With this new technology, consumers are able to enjoy realistic, immersive 3D images without glasses.
"From 8K glasses-free 3D, Quattron+, to IGZO, Sharp is demonstrating high resolution display options that are revolutionizing viewing both today and in the future," a news release said.
"We all want to see more. More details, more depth, more color. Sharp is showcasing a range of innovative display technologies at CES 2014 that are paving the way to the high resolution future," said Toshiyuki Osawa, CEO and Chairman of Sharp Electronics Corporation. "From 8K glasses-free 3D, Quattron+, to IGZO, Sharp is demonstrating high resolution display options that are revolutionizing viewing both today and in the future."
Sharp has released four new series of AQUOS large screen LED Smart TVs, including the highest resolution Full HD TV available, the AQUOS Quattron+ (Q+). Q+ TVs combine Quattron and Revelation technologies, to create a higher resolution image with more detail, depth, and color.
Sharp is also introducing a new SmartCentral smart TV platform that integrates cable and satellite TV guides with streaming services to enable a centralized search experience for faster, easier viewing decisions. It also provides personalized recommendations, ready access to viewer ratings, and smartphone and tablet connectivity for full remote control, media file sharing, and second screen applications.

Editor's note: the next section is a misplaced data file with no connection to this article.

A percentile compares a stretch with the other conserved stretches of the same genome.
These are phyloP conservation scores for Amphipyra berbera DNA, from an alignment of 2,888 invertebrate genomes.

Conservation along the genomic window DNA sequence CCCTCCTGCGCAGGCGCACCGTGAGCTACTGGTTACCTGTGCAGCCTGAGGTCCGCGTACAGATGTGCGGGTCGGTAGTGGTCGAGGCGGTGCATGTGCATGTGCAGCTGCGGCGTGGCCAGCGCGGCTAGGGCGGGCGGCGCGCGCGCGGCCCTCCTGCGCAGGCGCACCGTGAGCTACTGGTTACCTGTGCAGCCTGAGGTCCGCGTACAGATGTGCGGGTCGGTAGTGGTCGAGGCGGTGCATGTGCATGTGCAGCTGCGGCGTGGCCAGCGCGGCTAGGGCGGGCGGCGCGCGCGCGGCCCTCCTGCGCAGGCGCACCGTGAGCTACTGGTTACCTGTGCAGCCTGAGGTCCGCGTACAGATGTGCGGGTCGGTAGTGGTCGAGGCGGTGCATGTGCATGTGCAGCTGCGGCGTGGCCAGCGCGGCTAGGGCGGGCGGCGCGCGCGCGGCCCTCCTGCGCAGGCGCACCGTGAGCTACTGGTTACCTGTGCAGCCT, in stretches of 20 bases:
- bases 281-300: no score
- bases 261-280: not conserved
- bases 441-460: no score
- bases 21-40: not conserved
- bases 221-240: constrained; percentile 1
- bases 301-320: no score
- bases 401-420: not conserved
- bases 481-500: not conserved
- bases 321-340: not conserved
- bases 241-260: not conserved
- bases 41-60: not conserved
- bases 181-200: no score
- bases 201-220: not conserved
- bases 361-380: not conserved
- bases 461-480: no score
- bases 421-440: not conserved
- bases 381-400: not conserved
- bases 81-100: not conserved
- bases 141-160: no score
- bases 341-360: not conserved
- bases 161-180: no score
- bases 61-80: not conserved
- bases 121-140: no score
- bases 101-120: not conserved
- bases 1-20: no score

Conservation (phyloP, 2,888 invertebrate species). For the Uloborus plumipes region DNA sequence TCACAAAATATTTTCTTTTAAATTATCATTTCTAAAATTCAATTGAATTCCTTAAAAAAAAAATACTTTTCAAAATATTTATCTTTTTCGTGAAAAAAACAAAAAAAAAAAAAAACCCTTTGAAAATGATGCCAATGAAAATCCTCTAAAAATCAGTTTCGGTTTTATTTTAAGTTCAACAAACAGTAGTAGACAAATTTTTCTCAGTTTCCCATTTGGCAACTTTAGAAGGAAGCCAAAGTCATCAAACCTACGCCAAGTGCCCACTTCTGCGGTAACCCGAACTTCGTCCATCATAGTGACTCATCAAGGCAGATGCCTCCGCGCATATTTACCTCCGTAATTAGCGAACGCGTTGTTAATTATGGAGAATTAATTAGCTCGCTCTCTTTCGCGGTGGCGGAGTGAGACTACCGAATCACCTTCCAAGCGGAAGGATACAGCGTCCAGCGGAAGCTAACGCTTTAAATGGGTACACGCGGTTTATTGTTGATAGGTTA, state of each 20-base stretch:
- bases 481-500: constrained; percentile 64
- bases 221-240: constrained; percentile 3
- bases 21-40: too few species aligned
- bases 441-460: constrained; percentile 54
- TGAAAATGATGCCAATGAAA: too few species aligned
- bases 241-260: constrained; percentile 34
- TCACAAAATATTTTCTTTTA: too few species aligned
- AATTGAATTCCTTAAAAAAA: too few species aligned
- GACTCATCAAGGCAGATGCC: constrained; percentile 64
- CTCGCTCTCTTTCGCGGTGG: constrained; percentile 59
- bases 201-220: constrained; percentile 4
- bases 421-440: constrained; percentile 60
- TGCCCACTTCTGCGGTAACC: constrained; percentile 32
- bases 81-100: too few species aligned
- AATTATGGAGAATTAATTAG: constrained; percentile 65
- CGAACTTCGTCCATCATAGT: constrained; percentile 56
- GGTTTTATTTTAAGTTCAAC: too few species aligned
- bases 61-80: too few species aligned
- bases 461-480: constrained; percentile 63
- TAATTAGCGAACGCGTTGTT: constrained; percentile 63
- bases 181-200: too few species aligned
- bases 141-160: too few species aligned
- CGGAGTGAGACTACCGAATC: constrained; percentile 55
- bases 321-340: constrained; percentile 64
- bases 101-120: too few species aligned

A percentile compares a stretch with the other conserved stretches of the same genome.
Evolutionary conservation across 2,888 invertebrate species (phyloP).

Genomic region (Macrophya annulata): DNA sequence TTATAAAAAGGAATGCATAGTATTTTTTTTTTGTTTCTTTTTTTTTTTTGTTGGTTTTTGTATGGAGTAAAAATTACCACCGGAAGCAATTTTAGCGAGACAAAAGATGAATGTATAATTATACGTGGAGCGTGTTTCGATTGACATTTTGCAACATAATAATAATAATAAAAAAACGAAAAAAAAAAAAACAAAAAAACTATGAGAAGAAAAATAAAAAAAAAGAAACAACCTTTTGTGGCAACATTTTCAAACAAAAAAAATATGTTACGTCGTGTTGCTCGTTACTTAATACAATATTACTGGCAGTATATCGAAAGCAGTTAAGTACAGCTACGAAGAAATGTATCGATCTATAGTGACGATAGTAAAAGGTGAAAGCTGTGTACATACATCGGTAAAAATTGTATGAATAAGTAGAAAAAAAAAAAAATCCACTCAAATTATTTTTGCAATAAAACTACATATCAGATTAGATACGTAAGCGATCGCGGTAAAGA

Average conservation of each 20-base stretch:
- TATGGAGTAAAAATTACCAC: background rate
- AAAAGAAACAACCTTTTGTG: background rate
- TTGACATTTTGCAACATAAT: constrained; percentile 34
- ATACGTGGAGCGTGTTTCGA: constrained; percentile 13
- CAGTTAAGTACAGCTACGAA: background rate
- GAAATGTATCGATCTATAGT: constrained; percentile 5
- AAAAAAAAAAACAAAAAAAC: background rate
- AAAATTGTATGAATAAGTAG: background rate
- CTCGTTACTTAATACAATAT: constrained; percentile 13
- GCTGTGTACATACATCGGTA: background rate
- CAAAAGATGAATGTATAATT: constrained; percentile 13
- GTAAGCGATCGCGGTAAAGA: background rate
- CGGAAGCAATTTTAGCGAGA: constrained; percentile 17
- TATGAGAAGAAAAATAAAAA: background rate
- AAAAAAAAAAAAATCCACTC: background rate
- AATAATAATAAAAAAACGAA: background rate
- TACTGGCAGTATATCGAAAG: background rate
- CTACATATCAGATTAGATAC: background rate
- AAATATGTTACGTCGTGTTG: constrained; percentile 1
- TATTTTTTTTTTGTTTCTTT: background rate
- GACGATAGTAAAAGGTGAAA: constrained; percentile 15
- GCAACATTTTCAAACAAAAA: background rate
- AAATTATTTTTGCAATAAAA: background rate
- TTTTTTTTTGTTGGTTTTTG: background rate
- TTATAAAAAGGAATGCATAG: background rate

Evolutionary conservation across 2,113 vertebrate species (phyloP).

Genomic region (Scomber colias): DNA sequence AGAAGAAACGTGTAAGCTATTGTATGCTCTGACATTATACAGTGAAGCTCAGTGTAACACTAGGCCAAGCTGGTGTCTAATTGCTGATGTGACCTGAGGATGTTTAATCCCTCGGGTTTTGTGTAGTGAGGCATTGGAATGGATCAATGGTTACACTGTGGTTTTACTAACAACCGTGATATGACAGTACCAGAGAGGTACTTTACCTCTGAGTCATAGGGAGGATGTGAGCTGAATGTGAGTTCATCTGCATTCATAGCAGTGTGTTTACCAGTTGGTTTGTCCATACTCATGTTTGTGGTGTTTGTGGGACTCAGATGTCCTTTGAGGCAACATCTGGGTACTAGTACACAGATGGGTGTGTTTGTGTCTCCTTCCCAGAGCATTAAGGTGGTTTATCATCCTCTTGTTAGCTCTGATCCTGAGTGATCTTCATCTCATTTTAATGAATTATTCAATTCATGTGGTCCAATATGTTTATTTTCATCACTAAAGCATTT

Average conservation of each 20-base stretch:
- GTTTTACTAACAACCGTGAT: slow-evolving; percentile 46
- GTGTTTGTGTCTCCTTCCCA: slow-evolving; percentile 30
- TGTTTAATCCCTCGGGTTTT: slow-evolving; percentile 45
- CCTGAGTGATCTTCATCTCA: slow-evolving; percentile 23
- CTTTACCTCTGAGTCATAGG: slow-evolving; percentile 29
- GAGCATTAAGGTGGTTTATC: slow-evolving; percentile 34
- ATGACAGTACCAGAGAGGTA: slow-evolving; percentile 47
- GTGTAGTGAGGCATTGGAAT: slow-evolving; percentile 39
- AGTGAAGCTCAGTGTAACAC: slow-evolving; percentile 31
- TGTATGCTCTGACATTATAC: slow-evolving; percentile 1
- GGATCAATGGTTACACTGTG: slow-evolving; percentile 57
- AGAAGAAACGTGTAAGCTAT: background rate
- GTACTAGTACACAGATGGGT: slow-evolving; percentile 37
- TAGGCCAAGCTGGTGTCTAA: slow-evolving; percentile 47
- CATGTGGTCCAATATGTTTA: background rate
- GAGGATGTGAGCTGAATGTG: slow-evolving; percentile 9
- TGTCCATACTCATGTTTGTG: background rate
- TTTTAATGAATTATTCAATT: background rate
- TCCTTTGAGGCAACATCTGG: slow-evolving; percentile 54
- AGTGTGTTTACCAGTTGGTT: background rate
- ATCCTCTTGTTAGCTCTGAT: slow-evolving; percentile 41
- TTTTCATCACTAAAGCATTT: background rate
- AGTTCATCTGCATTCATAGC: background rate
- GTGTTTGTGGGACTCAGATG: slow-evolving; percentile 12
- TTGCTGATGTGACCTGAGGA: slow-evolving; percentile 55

New Sharp products and technologies to be showcased at CES include:
8K Glasses-Free 3D
4K today, 8K tomorrow. Sharp is showing a glimpse of the high definition future with a demonstration of 8K resolution on an 85" (diagonal) screen size class TV. Sharp was the first brand to showcase this technology at CES 2012. 8K is a 7680 x 4320 resolution, the equivalent of 16 times the pixel resolution of HDTV.
AQUOS Quattron+ (Q+) and the 2014 AQUOS Large Screen Line-up
Sharp is also bridging the gap between expensive 4K TVs and HD versions with an in-between solution that's also priced in the middle.
Its new Quattron+ technology doubles the vertical resolution of a high-definition set by chopping the existing pixels in half. Meanwhile, it uses a mathematical formula to double the horizontal resolution for everything but certain parts of an image.
According to Sharp, that gives its Quattron+ televisions 16 million subpixels, versus 8 million for its Quattron line and 6 million for HD. It's a middle ground before stepping up to a 4K TV, also known as "ultra HD," which has 24 million subpixels.
Quattron+ TVs can receive 4K signals. A 70-inch model is expected to retail for about $3,200.
Additional Products to be Introduced
Next Generation Displays
Sharp WiSA-compliant Universal Player
2014 Sharp Audio Line-up
The Associated Press contributed to this report.